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603405_10150976264652084_17011716_nWhen I began teaching knitting classes (about 1000 years ago), I was shocked when the students almost got into a knock down drag out hair-pulling fight over the Correct Way to Knit. The left handers, the right handers, the continental, the pickers, the throwers….it was an ugly scene. Things died down a bit when the continental people became confused. They weren’t sure if they belonged in the continental camp, or the picker camp. I finally had to bang on the table with my knitters’ tool bag to restore order.

Since that day, I start every single class I teach – whether it’s technique, lecture, history, or colour selection  – with the question: “What is the correct and best way to knit?” Hands shoot up in the air, opinions are shouted out, and the atmosphere gets intense! I learned early on to nip this in the bud by yelling “Time Out!” at the top of my voice, which usually works. All those years as a hockey mom finally paid off!

Different hands, different gauge, same pattern!
Different hands, different gauge, same pattern!

Once the class gets all of this out of their system, I share what I consider to be the correct knitting style, which begins with a series of questions:

  1. Does the way you knit hurt your hands?
  2. Are you happy with the fabric you produce?
  3. Are you happy with how quickly the project works up?

If the answer to question 1 is No, and question 2 and 3 earn a Yes, then the knitter is knitting the correct way for THEM.

Let’s look at each of these questions individually:

  1. Does the way you knit hurt your hands? The big thing to remember here is that what hurts my hands might not hurt yours. And vice versa. Every person’s hands are different, in size, shape, joints, tendons, and muscles. A movement that is easy for me might be impossible for you. Just because it works for old Aunt Vera that taught you to knit, does not mean it will work for you! If it hurts, try other ways.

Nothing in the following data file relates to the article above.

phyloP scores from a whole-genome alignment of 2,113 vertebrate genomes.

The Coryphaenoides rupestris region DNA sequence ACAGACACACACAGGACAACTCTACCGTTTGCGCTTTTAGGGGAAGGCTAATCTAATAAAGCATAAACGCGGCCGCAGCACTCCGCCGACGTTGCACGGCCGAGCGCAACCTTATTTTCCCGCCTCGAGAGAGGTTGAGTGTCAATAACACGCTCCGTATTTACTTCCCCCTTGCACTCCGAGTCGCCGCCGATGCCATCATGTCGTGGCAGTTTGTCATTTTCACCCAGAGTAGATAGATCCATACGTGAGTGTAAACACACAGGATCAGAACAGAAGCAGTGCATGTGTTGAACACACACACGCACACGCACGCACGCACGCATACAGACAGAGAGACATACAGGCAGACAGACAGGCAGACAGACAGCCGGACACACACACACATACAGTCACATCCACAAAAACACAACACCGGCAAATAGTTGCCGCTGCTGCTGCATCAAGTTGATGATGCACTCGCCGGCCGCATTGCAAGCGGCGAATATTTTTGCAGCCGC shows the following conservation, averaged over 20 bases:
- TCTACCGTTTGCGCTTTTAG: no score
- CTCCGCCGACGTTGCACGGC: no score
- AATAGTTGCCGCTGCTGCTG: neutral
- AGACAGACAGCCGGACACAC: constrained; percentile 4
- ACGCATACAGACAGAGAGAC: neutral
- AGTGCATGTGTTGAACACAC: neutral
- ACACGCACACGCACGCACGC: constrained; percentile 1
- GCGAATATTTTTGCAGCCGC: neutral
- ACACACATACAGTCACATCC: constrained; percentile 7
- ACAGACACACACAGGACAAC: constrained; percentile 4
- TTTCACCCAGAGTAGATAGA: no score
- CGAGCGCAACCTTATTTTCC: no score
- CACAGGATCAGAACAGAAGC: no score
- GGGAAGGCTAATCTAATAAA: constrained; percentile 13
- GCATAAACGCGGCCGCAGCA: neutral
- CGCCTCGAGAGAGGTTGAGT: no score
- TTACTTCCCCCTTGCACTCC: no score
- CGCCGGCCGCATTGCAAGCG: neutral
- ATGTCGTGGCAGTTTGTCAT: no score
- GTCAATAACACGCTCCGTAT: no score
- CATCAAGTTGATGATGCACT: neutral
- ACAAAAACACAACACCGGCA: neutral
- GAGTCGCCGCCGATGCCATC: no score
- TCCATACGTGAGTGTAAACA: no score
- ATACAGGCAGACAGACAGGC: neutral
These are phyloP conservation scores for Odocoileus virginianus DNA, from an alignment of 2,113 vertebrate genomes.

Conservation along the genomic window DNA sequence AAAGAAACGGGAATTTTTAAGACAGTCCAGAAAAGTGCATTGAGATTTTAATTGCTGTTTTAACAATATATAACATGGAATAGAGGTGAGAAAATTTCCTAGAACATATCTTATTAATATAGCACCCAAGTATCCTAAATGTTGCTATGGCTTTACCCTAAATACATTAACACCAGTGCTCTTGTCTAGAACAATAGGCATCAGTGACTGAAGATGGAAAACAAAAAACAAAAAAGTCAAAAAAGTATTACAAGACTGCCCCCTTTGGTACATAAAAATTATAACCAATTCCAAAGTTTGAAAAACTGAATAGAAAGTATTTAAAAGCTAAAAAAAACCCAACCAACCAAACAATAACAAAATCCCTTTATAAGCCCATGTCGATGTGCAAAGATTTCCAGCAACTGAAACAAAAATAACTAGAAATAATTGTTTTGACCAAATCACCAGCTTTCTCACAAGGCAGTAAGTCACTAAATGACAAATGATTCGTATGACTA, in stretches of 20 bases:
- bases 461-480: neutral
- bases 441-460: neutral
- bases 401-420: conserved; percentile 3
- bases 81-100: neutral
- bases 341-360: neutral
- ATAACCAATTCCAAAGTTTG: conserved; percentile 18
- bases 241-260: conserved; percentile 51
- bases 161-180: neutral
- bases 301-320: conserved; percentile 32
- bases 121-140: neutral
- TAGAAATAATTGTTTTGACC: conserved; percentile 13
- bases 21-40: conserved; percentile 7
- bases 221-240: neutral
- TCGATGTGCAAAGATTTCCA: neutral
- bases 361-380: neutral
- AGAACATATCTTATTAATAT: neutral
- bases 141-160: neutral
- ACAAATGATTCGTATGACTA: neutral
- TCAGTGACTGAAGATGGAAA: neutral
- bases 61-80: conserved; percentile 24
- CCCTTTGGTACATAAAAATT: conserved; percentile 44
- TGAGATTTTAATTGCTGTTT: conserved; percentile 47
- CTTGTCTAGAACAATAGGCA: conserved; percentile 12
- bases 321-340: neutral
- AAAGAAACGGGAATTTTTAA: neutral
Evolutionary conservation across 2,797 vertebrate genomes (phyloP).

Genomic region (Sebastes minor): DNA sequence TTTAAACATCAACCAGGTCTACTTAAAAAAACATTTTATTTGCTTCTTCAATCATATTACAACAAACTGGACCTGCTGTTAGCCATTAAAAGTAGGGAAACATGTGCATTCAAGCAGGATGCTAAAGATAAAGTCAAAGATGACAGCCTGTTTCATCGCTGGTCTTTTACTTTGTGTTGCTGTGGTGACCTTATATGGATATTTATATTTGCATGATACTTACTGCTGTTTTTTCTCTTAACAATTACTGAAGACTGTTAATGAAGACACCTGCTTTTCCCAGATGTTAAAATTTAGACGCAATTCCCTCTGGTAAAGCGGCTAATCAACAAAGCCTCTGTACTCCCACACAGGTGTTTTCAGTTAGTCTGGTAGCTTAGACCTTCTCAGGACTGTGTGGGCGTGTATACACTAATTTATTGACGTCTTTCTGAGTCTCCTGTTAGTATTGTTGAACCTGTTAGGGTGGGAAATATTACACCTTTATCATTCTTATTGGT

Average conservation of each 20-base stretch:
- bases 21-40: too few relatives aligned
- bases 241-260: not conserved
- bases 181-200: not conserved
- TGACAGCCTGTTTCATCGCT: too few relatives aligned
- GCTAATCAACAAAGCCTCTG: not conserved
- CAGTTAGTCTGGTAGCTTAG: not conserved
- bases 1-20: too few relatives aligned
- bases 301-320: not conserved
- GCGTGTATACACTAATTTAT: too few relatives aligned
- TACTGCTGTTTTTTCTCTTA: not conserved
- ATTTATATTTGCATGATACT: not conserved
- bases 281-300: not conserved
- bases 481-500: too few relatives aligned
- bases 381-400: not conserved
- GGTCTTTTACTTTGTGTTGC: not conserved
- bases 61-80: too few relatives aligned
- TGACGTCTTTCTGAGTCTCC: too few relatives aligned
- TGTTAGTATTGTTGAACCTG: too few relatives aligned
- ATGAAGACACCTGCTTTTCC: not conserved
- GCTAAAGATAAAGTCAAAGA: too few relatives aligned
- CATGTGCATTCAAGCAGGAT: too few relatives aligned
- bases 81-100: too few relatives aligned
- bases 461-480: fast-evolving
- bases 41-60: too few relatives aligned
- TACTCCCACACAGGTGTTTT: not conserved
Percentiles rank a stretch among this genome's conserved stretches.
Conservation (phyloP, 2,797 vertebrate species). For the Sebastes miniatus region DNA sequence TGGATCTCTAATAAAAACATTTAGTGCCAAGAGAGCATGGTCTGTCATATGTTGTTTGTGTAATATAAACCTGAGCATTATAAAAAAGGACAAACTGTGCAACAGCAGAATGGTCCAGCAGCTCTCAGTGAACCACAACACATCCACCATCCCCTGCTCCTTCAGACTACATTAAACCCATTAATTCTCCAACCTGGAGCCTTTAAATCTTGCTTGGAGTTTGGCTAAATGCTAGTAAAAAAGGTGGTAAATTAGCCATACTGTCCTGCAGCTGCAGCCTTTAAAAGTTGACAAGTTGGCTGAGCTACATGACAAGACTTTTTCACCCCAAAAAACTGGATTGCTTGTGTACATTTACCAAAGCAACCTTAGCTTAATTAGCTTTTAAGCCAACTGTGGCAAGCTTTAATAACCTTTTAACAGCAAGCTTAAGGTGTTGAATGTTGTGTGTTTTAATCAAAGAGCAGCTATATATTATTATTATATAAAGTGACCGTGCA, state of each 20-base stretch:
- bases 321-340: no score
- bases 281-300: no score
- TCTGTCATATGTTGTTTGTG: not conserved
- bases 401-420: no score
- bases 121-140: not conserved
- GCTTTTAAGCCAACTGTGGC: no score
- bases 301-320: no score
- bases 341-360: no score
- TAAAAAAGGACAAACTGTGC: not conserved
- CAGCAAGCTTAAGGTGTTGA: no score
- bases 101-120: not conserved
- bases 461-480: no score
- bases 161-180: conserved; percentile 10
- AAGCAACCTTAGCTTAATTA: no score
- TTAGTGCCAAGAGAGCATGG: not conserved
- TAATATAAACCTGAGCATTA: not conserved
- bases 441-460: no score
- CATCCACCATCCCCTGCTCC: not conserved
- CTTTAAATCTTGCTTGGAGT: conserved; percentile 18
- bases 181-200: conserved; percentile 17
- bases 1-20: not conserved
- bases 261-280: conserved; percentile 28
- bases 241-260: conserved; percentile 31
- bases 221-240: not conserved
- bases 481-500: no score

2. Are you happy with the fabric you produce? Is it nice and even? Does looking at it make you happy? If not, try some other knitting styles. Just remember that you are not going to be proficient in it after 15 minutes of practice. It’s a NEW technique! Knit up a few small projects such as some blanket squares (these are welcome donations for many charitable groups), some mug rugs, luggage tags, etc. 
  3. Are you happy with how quickly the project works up? On this one, we need to be realistic: many knitters would love to knit faster than they do, even though they are contenders for the title of “world’s fastest knitter!” But if it is driving you insane that it takes 27 minutes to knit a row of 42 stitches, trying a new method or refining the method you are using might be a thing to do.

Refining the method you are already using is something for all knitters to think about. My purling has always been very fast, but in flat work such as stocking stitch, I tend to row out badly. While I was taking a class in knitting with a knitting belt from June Hemmons Hiatt, she suggested I rotate my right hand forward. The rotation she suggested was less than 1/8 of an inch. I tried it, and the rowing out disappeared, and my speed increased as well. It was the tiniest smitch of a correction that made a huge difference!

Three Knitters, three styles.
Three knitters, three styles.

Last year, I taught some knitting classes. I began them as usual by asking “What is the correct way to knit?” The class yelled out, in unison, “The way that works for you!” It was a very satisfying moment!

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